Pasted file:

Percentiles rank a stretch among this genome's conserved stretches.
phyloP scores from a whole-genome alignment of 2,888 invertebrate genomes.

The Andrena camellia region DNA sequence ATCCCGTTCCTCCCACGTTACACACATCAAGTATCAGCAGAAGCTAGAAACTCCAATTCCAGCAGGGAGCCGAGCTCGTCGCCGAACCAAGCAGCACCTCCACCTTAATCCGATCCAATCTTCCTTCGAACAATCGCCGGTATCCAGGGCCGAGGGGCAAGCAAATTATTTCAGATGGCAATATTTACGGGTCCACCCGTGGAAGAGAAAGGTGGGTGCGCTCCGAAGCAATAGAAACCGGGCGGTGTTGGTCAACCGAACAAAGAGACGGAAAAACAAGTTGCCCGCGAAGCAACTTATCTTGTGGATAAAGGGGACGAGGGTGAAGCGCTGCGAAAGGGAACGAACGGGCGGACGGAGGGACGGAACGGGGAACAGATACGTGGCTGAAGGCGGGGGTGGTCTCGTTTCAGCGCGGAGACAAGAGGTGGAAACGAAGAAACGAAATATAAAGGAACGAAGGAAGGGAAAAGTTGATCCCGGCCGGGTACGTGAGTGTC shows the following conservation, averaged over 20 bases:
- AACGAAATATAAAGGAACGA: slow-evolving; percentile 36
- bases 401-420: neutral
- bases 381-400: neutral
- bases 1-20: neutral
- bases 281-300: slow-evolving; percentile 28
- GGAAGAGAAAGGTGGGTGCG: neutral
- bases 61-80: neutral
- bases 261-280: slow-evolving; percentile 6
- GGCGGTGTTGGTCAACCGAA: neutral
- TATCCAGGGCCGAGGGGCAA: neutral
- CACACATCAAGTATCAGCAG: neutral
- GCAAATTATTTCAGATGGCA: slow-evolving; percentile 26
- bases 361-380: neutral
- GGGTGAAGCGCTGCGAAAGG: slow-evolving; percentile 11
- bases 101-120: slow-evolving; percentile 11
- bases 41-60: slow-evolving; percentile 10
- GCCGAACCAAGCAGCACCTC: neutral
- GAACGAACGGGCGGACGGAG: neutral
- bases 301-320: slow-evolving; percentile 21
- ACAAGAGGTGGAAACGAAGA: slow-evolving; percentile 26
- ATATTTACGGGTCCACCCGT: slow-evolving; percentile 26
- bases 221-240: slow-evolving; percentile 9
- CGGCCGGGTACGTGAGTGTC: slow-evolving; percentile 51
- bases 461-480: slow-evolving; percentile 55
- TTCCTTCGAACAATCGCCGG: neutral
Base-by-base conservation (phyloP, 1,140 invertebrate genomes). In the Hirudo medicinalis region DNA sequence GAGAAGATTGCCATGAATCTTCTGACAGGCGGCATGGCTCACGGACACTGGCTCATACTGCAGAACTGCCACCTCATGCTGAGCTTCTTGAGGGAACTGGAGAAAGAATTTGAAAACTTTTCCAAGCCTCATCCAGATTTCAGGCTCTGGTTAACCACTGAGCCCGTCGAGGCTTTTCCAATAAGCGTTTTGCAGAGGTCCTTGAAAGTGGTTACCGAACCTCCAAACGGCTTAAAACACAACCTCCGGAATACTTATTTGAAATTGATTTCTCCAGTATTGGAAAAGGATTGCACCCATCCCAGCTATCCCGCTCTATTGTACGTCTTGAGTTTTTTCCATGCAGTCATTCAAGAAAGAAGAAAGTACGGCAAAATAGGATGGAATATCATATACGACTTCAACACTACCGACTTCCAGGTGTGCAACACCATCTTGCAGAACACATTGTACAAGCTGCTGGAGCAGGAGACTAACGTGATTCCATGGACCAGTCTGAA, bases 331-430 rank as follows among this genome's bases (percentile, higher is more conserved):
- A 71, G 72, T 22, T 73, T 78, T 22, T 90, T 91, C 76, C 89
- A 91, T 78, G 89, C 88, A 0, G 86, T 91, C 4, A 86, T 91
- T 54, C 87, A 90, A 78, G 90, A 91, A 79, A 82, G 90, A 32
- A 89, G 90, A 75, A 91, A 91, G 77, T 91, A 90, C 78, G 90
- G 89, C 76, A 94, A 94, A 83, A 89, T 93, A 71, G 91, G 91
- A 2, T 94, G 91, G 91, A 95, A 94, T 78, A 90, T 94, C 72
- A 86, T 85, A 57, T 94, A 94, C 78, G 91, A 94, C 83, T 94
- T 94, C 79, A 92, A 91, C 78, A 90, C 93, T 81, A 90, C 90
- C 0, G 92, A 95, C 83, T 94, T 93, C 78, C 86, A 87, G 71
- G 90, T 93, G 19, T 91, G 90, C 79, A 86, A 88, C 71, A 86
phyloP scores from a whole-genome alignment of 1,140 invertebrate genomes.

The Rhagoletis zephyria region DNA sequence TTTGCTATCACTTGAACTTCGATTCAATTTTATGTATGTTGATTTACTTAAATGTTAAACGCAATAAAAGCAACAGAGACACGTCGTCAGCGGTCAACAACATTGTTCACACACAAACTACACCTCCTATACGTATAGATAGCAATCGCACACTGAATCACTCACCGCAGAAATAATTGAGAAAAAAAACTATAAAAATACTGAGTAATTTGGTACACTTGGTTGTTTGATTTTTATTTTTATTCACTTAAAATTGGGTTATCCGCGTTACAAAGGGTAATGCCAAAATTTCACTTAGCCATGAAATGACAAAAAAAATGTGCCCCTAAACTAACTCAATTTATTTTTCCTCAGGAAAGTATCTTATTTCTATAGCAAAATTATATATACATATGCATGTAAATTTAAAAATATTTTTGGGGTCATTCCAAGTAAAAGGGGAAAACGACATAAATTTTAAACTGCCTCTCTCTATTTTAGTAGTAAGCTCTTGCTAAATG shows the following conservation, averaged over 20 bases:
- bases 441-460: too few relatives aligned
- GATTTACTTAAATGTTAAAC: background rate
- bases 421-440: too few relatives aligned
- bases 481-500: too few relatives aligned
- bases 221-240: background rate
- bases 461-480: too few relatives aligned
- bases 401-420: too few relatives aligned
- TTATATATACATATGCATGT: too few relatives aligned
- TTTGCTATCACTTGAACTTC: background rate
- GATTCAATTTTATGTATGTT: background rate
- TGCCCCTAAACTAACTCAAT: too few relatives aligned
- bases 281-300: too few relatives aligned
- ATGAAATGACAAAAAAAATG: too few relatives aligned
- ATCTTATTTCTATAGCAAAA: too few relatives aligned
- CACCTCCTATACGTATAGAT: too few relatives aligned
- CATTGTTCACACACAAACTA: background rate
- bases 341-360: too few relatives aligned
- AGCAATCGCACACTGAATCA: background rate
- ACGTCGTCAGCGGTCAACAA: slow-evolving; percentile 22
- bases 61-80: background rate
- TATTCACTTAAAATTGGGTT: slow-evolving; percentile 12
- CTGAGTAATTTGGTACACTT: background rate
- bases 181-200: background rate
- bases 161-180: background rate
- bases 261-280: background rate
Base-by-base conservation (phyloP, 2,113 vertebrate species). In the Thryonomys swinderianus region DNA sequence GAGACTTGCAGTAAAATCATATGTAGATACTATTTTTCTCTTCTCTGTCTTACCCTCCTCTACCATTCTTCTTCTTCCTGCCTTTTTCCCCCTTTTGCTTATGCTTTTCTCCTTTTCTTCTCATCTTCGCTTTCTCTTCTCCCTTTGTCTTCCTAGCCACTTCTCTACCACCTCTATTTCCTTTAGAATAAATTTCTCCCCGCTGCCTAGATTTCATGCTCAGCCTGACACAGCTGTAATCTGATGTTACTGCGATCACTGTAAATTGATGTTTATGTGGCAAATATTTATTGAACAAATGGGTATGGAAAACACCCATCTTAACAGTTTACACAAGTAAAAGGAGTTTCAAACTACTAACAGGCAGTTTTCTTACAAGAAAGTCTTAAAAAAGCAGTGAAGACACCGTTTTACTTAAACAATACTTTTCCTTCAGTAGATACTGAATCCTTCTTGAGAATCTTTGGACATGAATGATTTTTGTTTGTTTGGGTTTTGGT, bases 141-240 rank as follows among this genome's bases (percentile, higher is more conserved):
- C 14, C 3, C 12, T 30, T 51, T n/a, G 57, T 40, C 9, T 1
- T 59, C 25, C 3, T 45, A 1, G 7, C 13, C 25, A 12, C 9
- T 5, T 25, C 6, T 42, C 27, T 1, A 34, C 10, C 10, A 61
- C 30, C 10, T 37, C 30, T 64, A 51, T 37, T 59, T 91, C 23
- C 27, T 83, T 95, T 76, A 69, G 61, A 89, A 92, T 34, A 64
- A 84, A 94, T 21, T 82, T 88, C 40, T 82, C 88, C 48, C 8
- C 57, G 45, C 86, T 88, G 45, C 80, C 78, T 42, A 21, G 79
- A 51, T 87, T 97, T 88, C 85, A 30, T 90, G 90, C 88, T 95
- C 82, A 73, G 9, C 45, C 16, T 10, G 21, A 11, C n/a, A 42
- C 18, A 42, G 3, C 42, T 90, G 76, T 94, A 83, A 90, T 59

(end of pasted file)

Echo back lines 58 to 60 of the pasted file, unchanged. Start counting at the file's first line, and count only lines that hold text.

- bases 341-360: too few relatives aligned
- AGCAATCGCACACTGAATCA: background rate
- ACGTCGTCAGCGGTCAACAA: slow-evolving; percentile 22